4. The passivation structure of claim 1 wherein said second dielectric layer is resistant to moisture penetration.
5. The passivation structure of claim 1 wherein said second dielectric layer is silicon nitride.
6. A passivation structure comprising:
a first dielectric layer having sidewalls disposed over edges of a bond pad on a substrate, said sidewalls being vertical; and
a second dielectric layer disposed over said first dielectric layer wherein an electrical contact on said bond pad is adjacent to said second dielectric layer and said sidewalls of said first dielectric layer.
7. The passivation structure of claim 6 wherein said second dielectric layer and said electrical contact are resistant to moisture penetration.
8. The passivation structure of claim 6 wherein said first dielectric layer comprises silicon dioxide and said second dielectric layer comprises silicon nitride.
9. The passivation structure of claim 6 wherein said electrical contact comprises a lower conductive baffler layer and a metal bump.
10. The passivation structure of claim 9 wherein said lower conductive barrier layer comprises a lower titanium film and an upper nickel vanadium film.
Description

This is a Divisional application of Ser. No. 09/002,178, filed Dec. 31, 1997, now U.S. Pat. No. 6,875,681.

BACKGROUND OF THE INVENTION

1. Field of the Invention

The present invention relates to the field of semiconductor integrated circuit manufacturing, and more specifically to a passivation structure and its method of fabrication.

2. Discussion of Related Art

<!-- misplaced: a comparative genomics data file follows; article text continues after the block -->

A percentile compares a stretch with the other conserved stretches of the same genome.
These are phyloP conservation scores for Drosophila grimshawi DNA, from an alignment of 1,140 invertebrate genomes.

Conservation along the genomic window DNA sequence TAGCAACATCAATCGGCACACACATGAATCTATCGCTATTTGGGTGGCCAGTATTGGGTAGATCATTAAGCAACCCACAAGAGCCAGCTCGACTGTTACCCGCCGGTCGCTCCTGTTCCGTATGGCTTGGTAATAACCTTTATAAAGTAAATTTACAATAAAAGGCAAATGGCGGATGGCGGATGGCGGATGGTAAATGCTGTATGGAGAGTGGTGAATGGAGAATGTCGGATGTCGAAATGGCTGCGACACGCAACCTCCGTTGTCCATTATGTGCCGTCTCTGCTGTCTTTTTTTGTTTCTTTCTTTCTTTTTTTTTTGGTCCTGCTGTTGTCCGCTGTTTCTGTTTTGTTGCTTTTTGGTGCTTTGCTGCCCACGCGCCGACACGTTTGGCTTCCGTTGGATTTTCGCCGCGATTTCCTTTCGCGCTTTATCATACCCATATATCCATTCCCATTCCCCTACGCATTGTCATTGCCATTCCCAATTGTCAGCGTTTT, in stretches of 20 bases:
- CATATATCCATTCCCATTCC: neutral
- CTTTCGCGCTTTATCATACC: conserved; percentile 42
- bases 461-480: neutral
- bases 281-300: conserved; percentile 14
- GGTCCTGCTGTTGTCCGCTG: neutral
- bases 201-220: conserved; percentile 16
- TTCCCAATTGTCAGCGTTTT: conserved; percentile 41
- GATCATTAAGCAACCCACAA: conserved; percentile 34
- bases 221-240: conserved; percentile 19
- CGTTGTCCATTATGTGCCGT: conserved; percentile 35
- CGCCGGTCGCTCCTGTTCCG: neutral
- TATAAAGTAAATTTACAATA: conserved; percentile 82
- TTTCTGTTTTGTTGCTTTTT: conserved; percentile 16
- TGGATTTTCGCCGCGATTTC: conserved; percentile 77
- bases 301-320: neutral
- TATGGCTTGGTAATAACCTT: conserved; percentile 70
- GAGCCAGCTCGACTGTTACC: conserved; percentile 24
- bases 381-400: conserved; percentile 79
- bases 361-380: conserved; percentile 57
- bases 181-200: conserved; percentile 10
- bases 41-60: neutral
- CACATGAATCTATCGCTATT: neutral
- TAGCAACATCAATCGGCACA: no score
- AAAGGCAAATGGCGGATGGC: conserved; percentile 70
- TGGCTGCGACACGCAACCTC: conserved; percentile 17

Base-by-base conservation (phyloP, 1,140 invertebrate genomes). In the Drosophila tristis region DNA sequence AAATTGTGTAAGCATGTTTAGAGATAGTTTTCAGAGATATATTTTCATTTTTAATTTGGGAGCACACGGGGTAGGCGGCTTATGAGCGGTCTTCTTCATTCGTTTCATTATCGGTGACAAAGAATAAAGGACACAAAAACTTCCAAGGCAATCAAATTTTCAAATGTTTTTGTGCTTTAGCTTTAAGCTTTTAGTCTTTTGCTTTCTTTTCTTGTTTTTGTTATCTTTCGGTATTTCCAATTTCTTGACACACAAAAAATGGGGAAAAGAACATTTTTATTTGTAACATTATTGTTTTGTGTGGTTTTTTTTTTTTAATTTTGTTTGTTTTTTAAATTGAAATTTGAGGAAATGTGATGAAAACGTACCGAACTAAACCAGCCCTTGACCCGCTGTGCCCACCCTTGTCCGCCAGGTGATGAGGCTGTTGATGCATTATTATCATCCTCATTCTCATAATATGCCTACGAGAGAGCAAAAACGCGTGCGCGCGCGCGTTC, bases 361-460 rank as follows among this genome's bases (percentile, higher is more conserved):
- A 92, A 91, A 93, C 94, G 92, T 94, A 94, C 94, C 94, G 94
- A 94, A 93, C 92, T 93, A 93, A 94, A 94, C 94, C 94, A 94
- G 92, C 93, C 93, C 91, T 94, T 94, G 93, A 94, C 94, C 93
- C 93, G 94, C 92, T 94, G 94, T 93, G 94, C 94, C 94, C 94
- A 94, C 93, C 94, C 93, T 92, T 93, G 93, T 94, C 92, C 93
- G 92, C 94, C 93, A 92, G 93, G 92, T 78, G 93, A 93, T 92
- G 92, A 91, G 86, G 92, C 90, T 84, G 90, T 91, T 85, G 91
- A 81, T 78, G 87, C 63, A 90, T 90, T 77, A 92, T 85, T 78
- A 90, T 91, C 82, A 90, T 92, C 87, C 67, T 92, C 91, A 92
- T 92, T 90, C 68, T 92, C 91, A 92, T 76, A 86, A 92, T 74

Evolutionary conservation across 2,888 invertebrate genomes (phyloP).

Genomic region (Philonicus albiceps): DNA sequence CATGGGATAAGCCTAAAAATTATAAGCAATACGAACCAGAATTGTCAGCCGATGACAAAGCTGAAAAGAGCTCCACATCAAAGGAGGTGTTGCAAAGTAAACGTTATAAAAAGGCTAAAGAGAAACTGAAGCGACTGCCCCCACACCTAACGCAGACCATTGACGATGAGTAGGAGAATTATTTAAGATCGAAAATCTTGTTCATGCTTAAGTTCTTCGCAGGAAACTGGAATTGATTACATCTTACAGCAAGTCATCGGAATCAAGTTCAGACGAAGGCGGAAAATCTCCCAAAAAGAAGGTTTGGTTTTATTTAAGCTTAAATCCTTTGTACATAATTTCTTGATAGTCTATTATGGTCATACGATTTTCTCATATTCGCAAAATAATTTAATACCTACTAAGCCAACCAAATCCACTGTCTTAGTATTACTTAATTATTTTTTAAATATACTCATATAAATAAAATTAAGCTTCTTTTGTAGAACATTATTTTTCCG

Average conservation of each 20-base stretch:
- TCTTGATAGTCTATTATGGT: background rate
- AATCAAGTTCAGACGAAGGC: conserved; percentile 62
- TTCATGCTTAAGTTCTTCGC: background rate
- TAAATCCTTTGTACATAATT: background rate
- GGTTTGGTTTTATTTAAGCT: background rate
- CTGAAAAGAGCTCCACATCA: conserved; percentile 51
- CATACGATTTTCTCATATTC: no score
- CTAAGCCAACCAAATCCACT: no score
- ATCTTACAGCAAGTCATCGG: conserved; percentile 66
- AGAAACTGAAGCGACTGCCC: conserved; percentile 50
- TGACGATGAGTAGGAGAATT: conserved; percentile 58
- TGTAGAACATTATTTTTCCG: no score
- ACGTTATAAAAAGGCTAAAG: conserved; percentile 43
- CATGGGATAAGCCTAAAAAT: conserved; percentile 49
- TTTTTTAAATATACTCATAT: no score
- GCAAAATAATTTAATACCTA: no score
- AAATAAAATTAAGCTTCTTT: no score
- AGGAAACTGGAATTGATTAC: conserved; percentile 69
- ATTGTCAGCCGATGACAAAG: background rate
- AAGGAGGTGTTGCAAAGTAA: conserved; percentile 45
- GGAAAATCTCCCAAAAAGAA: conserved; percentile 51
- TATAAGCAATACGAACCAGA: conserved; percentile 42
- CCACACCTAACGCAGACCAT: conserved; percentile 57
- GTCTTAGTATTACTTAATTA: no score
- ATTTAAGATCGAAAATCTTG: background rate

Integrated circuits are made up of literally millions of individual devices such as transistors and capacitors formed on a semiconductor substrate. The devices are integrated together by alternating conductive and insulating layers to form functional circuits such as microprocessors. The final layer deposited is typically a passivation layer which is an insulating layer which provides protection against mechanical and chemical damage during assembly and packaging.

An example of a conventional passivation structure is shown in FIG. 1. FIG. 1 shows a substrate 100 having formed on its outer surface a metal interconnect layer 102 which includes a bond pad 104 and interconnects 106. A passivation layer 108 which includes a silicon nitride layer 110 and a thick polyimide layer 112 is formed over metal layer 102 as shown in FIG. 1. A contact opening 114 is then formed through the silicon nitride layer 110 and the polyimide layer 112 to enable an electrical contact, such as a wire bond 116, to be made to bond pad 104 to enable the inputting and outputting of external signals to the substrate. Silicon nitride layer 110, which is a hermetic layer, is formed in direct contact with the lower metal layer 102 to ensure that no moisture path exists to the underlying substrate, especially in the bond pad openings 114.